What is an administrative exemption and why is it such a big deal for mortgage industry employees? The Fair Labor Standards Act (FLSA) already has criteria for administrative employees, but the interpretation of these criteria has proven to spark some disagreement and controversy.
Some Circuit Courts in the United States have ruled that mortgage company employees such as loan officers, processors and underwriters are exempt, and others have ruled that they are non-exempt. Recently, the Supreme Court refused to make a definitive ruling on exempt status, leaving inconsistency in its wake.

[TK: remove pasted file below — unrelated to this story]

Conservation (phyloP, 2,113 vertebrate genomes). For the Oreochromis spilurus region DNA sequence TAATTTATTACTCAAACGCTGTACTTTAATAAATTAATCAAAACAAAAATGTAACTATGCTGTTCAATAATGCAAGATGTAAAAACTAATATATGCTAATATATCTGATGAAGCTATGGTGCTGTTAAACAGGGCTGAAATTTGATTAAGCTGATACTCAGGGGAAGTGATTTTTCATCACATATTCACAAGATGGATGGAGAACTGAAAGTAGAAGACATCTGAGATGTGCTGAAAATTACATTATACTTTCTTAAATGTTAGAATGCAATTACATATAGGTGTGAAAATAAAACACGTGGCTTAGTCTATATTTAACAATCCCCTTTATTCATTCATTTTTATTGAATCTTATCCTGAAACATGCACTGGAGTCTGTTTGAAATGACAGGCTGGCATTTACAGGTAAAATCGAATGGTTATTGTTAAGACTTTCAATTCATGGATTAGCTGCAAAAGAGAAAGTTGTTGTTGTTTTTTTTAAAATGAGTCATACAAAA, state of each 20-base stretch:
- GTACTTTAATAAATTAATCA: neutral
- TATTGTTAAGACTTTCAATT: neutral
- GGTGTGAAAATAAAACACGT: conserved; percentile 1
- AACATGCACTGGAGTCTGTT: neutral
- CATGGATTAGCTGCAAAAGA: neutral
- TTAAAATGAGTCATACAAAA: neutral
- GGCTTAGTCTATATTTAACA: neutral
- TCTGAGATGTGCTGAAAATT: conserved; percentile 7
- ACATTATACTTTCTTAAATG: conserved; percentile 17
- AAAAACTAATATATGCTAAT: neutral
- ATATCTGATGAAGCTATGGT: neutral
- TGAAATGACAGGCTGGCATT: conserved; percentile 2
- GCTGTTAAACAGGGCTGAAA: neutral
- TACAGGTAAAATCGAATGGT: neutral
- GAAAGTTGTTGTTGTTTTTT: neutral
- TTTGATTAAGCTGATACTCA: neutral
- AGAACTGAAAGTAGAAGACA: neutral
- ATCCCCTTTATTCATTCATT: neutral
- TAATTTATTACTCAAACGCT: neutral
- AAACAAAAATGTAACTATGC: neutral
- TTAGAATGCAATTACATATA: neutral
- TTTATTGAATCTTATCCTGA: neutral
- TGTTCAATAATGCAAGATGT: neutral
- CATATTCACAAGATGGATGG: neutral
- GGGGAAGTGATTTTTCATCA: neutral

The designation of non-exempt could gain you the compensation that you rightfully deserve. When your job definition is non-exempt, you are required by law to receive overtime for the extra hours you put in. Without the exempt status, you only get paid your salary, no matter how long you work.
Here are the requirements that the FLSA stipulates for exempt administrative employees:
• The main duties of the job must be office work that relates to management of the business or general business operations
• The weekly salary must be at least 455 dollars
• The main part of the employee’s job must incorporate independent judgment with significant matters to the company
Administrative Exemption Opinions
Of course, it is to the employer’s advantage to define employees as exempt and not pay them overtime, but is that fair? Because opinions are so divided in the courts and at companies across the country, it can be to your advantage to pursue legal consultation regarding your case.